Journal of Biogeography blog

The future of biogeography, now

The Journal of Biogeography publishes research at the intersection of biology and geography that is scientifically important and of broad general interest. We seek papers describing patterns and revealing mechanisms that shape biodiversity, through time, throughout the planet, from the deep past into the future, and from local to global scales.

Featured researchers

Meet researchers publishing in the journal, emphasizing early career researchers breaking new ground

View all posts in category … https://journalofbiogeographynews.org/category/featured-researchers/

… or read goals & how to contribute: https://journalofbiogeographynews.org/2019/12/24/introducing-featured-researchers/

Highlighted papers

Read about recent biogeography research published in the journal from a different perspective

View all posts in category … https://journalofbiogeographynews.org/category/highlighted-papers/

… or read goals & how to contribute: https://journalofbiogeographynews.org/2019/01/24/introducing-highlighted-papers/

Journal news

Updates from the senior editorial team on changes and initiatives at the Journal of Biogeography

View all posts in category … https://journalofbiogeographynews.org/category/journal-news/

… or read goals & how to contribute: https://journalofbiogeographynews.org/2019/12/24/introducing-journal-news/

New insights into the history of Central European steppe grasslands

Spatial patterns of species and haplotypes suggest long-term continuity of steppes in eastern Central Europe. Above: A species-rich meadow steppe near Cristuru Secuiesc (Hungarian: Székelykeresztúr), Harghita County, Transylvania, Romania. Photographed on 29 May 2017 by Wolfgang Willner.. The steppe grasslands of eastern Central Europe have attracted botanists and vegetation scientists for more than two centuries.Continue reading “New insights into the history of Central European steppe grasslands”

Functional redundancy increases in human-modified habitats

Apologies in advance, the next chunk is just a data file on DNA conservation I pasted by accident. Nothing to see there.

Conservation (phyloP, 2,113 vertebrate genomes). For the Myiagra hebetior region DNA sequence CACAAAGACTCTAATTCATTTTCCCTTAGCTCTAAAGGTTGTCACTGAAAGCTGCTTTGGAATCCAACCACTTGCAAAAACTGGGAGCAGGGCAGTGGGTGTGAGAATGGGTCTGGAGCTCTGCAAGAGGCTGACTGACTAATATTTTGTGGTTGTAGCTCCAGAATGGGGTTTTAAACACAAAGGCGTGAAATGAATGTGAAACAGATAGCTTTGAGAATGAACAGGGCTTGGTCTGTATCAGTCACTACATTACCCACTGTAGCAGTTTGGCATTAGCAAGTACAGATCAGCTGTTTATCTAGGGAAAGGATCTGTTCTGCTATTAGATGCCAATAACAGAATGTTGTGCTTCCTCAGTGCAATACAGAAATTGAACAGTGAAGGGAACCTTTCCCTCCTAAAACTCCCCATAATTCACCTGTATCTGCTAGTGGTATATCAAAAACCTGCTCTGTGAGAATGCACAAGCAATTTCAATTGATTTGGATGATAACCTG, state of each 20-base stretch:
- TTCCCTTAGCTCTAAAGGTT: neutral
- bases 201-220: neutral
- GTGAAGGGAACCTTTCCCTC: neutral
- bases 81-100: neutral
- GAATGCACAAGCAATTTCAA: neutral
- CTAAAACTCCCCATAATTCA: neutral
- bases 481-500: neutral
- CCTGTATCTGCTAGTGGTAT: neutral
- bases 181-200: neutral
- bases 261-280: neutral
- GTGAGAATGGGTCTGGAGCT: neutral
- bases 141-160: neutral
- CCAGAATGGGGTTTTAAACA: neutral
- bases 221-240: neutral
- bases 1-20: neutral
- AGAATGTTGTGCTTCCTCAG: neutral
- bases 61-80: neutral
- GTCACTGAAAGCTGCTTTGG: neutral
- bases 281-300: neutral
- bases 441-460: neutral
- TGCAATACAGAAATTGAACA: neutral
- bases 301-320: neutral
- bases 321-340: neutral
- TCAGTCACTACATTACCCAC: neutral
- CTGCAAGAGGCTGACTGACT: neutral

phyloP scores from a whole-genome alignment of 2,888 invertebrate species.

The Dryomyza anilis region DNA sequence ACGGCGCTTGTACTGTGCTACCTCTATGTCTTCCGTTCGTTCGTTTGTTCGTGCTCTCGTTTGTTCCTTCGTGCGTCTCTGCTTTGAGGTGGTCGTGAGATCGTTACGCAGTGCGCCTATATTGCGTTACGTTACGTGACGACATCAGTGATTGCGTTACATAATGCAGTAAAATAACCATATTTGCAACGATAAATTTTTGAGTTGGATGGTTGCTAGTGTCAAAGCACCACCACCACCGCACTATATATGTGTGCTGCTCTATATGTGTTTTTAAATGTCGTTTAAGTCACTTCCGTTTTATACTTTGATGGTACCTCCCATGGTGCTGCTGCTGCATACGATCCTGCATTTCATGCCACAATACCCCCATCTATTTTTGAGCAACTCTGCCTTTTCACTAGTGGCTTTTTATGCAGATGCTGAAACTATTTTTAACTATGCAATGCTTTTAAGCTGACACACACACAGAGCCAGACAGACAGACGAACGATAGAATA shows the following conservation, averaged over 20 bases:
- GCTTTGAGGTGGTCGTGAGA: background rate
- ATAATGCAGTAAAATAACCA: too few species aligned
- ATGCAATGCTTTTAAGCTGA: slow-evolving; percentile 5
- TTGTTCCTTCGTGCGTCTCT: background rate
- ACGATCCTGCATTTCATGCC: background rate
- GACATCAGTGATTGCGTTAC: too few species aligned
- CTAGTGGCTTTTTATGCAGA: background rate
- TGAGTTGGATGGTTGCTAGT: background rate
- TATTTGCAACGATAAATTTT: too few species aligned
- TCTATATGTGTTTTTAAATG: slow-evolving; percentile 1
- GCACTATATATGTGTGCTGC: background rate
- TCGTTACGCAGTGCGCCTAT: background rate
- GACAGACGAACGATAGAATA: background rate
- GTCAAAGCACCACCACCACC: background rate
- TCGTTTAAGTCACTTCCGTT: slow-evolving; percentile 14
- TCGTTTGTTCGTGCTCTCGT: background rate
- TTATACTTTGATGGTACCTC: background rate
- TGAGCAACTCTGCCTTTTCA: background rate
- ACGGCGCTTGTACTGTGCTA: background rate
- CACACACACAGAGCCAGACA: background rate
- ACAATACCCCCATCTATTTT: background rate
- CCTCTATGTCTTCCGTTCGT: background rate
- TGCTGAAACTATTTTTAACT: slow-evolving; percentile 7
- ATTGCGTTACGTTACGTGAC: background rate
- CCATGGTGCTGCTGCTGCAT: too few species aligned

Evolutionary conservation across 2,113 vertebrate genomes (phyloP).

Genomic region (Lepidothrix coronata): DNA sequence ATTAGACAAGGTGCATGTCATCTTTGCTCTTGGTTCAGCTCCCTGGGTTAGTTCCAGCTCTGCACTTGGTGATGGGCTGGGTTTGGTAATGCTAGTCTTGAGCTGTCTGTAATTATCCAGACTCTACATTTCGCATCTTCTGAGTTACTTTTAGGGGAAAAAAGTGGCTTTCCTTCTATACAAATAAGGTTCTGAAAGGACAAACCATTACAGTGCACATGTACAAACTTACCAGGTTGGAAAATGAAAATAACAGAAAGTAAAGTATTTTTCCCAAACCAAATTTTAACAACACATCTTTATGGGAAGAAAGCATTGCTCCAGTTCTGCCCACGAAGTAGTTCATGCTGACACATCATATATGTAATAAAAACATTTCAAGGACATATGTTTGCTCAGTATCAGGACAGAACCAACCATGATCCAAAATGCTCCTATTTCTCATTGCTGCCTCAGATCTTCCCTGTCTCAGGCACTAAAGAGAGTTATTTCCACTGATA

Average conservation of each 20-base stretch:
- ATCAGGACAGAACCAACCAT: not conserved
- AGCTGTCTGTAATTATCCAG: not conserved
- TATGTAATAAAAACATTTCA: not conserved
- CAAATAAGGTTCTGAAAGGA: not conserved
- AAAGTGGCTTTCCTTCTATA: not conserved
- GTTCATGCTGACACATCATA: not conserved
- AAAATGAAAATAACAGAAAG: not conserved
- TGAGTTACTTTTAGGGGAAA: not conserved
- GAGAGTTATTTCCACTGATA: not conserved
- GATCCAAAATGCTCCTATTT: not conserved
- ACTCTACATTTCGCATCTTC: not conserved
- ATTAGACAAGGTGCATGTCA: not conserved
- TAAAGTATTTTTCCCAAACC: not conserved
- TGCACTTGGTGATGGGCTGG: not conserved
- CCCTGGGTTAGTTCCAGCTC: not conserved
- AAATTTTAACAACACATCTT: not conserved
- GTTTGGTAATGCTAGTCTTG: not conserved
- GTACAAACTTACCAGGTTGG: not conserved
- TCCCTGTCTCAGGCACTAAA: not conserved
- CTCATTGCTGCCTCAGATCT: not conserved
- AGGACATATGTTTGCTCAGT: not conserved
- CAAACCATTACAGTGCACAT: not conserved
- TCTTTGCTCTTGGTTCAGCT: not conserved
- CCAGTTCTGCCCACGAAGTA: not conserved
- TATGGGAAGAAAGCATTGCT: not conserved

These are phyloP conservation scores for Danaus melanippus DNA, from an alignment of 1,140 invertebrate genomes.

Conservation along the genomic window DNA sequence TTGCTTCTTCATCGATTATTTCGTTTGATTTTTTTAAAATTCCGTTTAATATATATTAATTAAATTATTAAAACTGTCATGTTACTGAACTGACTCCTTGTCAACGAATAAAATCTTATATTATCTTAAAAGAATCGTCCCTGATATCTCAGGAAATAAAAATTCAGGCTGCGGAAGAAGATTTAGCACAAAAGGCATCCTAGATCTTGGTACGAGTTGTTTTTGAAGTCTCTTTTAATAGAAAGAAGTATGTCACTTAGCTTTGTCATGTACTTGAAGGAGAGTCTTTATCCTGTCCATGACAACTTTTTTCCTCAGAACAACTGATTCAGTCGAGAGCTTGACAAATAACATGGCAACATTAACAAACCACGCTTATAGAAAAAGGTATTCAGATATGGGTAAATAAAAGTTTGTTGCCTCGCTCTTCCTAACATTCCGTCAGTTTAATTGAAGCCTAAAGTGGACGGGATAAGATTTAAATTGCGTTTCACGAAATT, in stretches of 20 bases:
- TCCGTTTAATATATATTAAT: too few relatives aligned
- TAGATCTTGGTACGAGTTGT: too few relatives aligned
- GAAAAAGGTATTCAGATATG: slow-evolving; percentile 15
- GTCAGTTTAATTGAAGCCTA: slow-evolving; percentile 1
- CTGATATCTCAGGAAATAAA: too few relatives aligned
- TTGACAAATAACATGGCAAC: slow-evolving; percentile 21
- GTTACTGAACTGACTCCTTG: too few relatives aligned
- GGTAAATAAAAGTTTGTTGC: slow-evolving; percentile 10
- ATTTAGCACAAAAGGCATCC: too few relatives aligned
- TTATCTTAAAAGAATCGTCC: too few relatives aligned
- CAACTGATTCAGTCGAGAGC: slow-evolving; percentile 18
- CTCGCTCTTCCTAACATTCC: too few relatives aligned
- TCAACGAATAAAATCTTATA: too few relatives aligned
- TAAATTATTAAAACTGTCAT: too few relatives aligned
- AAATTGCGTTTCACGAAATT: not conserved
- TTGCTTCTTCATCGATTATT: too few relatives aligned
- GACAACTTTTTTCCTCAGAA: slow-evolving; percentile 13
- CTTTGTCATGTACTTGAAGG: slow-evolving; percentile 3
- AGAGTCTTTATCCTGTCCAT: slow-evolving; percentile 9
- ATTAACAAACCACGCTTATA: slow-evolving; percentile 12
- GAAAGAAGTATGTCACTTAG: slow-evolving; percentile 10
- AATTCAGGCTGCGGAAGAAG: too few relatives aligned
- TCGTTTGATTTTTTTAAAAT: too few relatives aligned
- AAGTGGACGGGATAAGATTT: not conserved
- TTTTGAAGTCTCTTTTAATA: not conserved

Different species do similar things in anthropic environments. Above: Two examples of small mammals with very distinct biologies. The Brazilian gracile opossum Gracilinanus microtarsus (left) is a generalist that forages in the ground and inhabits a broad range of habitat types — from primary to secondary forests and forest edges. Such generalists usually profit fromContinue reading “Functional redundancy increases in human-modified habitats”

Introducing the Members of the New (2nd) Editorial Academy

The Editorial Academy at Journal of Biogeography aims to help early career biogeographers learn more about publishing with the guidance and support of an experienced mentor. Each of the Editorial Academy members is partnered one-to-one with one of the journal’s chief or associate editors with relevant disciplinary expertise. The academy members have the same roleContinue reading “Introducing the Members of the New (2nd) Editorial Academy”

ECR feature: Adriana Uscanga on the origins of tropical sky-islands arthropod communities

Adriana Uscanga is a PhD candidate at the University of Oregon in the US. She is an ecologist interested in unveiling the evolutionary drivers shaping biodiversity distribution in tropical mountains. Here, Adriana shares her recent work on evaluating colonization routes of newly emerged high-elevation habitats. Adriana Uscanga is a PhD candidate at the University ofContinue reading “ECR feature: Adriana Uscanga on the origins of tropical sky-islands arthropod communities”

Call for papers: Emerging Techniques and the Future of Biogeography

Biogeography advances when new concepts, methodologies and tools allow us to see the world in different ways: plate tectonics reshaped the study of distributions, deep sea submersibles revealed life at hydrothermal vents, phylogeography was born through advances in sequencing, and macroecology originated in a novel top-down statistical view, to name but a few. We areContinue reading “Call for papers: Emerging Techniques and the Future of Biogeography”

Life-form diversity across temperate deciduous forests of Western Eurasia: A different story in the understory

Deconstructing the forest community into three structural components — tree, shrub, ground floor – reveals different origins. Above: Forest in the lowlands of Asturias, Spain (August 2021 by Javier Loidi). Forests have always had a special appeal to ecologists, as they represent the most complex and developed type of terrestrial ecosystem. They are composed ofContinue reading “Life-form diversity across temperate deciduous forests of Western Eurasia: A different story in the understory”


Goals
  • To broaden the reach of biogeographical research
  • To enhance papers recently published in the journal
  • To communicate the journal’s choices to advance an equitable accessible quality publishing ecosystem for biogeography
Biogeography is …

“The branch of biology that deals with the geographical distribution of plants and animals. Also: the characteristics of an area or organism in this respect.”

Oxford English Dictionary

Values
About Us

This blog is maintained in support of the biogeography community by the social media and senior editors of the Journal of Biogeography

https://onlinelibrary.wiley.com/page/journal/13652699/homepage/editorialboard.html

Publish & Read

For information on publishing in Journal of Biogeography see https://onlinelibrary.wiley.com/page/journal/13652699/homepage/forauthors.html

To browse recent articles, visit https://onlinelibrary.wiley.com/toc/13652699/0/0